Restricting Restrictions 

Proposition 207 could limit county efforts to suppress development around Davis-Monthan

When almost two-thirds of Arizona voters approved Proposition 207 on Nov. 7, they may have thought they were protecting private property from unwarranted government confiscation. But Pima County Supervisor Ramón Valadez draws a different conclusion.

"The voters have punished communities for trying to prevent encroachment," Valadez says of more stringent land-use regulations proposed near Davis-Monthan Air Force Base. That decision, Valadez warns, "has put our military base at risk."

After a joint land-use study looked at property around D-M a few years ago, it made several recommendations to protect the base and the jobs it provides Tucson. Among other ideas, the report suggested severely limiting the future land uses which could be established off either end of the base's runway.

Following up on that recommendation, the Tucson City Council in October 2004 adopted tough and controversial zoning regulations for the incorporated property near D-M. These rules are supposed to diminish the possibility of new incompatible land uses encroaching on Davis-Monthan. That is one of the base's primary weaknesses, and could eventually lead to conflicts with keeping military planes flying over Southern Arizona.

The city of Tucson's 2004 action was intended to be the first of two steps taken by local governments in order to protect the base from future encroachment. Over the next two years, however, Pima County didn't follow suit, and now voter approval of Proposition 207 raises questions about whether the county ever will.

"Our intent was to take a draft ordinance to the Planning and Zoning Commission early next year. But I'm not sure now," says county planner Arlan Colton.

According to Colton, by 2005, Pima County had prepared its own version of regulations similar to the city's in order to cover the unincorporated property off the southeast end of the base's runway. Despite having the new rules in draft form, Colton says the decision was made to hold off on their review and approval pending completion of the Military Community Compatibility Committee (MC3) planning process.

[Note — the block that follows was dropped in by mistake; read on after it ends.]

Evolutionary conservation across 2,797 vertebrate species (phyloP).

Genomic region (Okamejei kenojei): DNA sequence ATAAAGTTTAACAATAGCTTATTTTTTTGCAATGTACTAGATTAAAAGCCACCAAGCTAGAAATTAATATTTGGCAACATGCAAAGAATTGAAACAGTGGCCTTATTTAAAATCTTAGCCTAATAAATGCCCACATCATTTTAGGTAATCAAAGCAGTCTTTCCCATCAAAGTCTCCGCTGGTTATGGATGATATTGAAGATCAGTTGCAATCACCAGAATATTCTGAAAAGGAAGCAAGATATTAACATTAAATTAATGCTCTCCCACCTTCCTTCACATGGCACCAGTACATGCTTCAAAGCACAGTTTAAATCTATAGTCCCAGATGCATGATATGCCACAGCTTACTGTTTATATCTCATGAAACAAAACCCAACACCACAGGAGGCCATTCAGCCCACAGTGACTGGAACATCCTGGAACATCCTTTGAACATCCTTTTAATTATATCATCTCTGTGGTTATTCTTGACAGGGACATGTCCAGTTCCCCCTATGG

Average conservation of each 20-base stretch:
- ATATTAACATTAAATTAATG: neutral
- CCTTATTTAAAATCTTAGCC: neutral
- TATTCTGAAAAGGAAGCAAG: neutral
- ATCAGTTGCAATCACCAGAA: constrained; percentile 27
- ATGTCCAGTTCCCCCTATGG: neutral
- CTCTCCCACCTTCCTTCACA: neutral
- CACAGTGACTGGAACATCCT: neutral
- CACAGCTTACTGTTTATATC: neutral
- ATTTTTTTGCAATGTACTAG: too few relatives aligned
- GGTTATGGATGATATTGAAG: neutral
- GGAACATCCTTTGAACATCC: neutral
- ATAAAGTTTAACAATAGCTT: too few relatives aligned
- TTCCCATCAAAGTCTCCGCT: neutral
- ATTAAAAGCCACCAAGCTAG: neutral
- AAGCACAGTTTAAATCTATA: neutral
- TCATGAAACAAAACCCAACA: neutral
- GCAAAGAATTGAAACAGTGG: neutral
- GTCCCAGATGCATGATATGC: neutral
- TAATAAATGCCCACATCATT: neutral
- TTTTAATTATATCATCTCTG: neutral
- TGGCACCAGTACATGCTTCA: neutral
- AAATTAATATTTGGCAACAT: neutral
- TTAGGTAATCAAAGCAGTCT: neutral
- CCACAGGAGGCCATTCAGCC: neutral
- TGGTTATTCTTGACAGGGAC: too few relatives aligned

"We felt it was the honorable thing to wait," Colton says about delaying consideration of the land-use regulations until the committee issued its final report, which was finally accomplished a few months ago. "I don't know (if it was a mistake). We'll see."

Bruce Dusenberry spearheads the base support group DM-50 and was a member of the MC3 group. He says postponing adoption of the land-use regulations was "absolutely" a misstep on the county's part. "I never understood that," he says.

Approval of Proposition 207, in Dusenberry's view, "has thrown a wrench in the machinery" of the county's adoption process for proposed D-M regulations. It could also end up costing Pima County taxpayers a lot of money.

The new state law provides that whenever local governments decrease the value of private property through more restrictive zoning regulations, "the owner will receive just compensation, either by negotiation or by an efficient and fair judicial process."

As an example, the city of Tucson's current zoning around D-M is much more restrictive than it was before its 2004 rules were adopted. These regulations curtail not only the types of land uses allowed, but also severely limit the density of development.

If similar restrictions are placed by the county on the industrial, commercial and residential vacant land southeast of the base, Pima County could be looking at paying the impacted private property owners, thanks to the provisions of Proposition 207.

But Colton says county officials are still debating the effects of the new law. "There's speculation about what it means, and everyone has a different idea. It's a bit frustrating, because we don't really know."

In 2004, Oregon approved Measure 37, which is somewhat similar to Proposition 207. Based on what has happened in the Pacific Northwest, Colton predicts: "People may say, 'Here's an opportunity to file a claim (for damages)' regardless if it has validity or not. ... I understand there are lots of claims in Oregon."

Before this November's election, proponents of Proposition 207 insisted land-use regulations around D-M would fall under its "protection of the public's health and safety" exemption. But Valadez, who represents much of the area southeast of the base, points out that with 207, it is the government, not the property owner, which must legally prove an exemption exists.

The government, Valadez adds, must pay attorney's fees if the property owner prevails after filing a claim for damages. However, when the government isn't required by a court to pay a claim, the government is prevented from seeking attorney's fees from the property owner. As a result of this double standard, Dusenberry calls the proposition "a lawyer relief act."

Admitting he was preaching doom and gloom about passage of the proposition before the vote a few weeks ago, Dusenberry now observes of the proposed D-M land-use rules: "The county should go ahead and adopt the regulations."

At the same time, Valadez remains in doubt about how to proceed. "I certainly favor adopting regulations (around D-M)," he says, "but if we can do it is another story."

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